The decision to build a third greenhouse follows the popularity of the scheme, which has surpassed expectations. The Eden Project firm originally expected 750,000 visitors a year when it opened in March, but that figure has now been raised to 2 million.
Further extension plans include an education resource centre, a hotel and a conference centre. The education centre and hotel will be designed by Nicholas Grimshaw & Partners.
The new 10,000 m2 biome will stand on its own at the southern end of the site, next to the ornamental lake. It will include plants from Mexico, Namibia and Botswana. Work is not due to start on site until at least next year, according to project team members.
Keith Titman, deputy project manager of the Alfred McAlpine/Sir Robert McAlpine joint venture that built the original centre, said the scheme would be similar in style to the first. He said: "It certainly has the same sort of flavour as the existing biomes."
A funding document is currently being put together for the extension and a source close to the project said businesses were keen to support it. He emphasised, however, that the Eden Project believed that any backer must be sympathetic to the wider aims of the scheme.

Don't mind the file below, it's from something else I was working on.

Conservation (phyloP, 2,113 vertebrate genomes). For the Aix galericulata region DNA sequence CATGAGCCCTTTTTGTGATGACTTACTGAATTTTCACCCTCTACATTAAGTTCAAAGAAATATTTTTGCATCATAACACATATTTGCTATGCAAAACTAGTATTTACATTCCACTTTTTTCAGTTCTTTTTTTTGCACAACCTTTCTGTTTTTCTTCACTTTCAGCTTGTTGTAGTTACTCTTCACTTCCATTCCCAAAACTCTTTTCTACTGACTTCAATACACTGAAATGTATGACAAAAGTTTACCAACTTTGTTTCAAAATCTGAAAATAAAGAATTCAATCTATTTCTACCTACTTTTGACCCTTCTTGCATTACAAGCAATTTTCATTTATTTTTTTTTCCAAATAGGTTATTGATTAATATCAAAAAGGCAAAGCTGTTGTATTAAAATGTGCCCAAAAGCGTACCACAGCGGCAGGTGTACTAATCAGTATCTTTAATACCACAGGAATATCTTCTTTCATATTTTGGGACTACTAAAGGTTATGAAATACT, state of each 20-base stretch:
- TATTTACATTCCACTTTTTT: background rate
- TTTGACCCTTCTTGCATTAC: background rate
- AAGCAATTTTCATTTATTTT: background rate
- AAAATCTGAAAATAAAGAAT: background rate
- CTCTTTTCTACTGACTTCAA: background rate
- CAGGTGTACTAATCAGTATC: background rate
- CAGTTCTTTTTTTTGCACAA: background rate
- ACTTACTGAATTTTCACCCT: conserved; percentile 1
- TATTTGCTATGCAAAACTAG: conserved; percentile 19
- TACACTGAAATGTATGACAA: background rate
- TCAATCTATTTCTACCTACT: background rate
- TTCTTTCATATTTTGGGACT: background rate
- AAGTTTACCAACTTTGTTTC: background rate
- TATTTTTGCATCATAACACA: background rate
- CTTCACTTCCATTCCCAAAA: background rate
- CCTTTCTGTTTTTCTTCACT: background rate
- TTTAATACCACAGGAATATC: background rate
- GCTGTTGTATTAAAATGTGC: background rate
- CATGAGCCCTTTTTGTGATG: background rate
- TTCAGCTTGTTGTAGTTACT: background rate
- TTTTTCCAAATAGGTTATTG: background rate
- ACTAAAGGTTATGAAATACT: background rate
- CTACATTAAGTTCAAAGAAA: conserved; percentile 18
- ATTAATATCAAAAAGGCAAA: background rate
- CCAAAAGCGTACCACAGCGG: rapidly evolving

An application for planning permission for a £1.5m educational resource centre has been submitted. If accepted it will be sited to the south of the warm temperate biome.
A feasibility study is also being carried out for a 200-bed hotel by QS Davis Langdon & Everest. Outline planning permission is being sought to site the hotel on the rim of the clay pit at the southern end of the site. Work on the original project began on site in late 1998 following a lottery grant of £43m.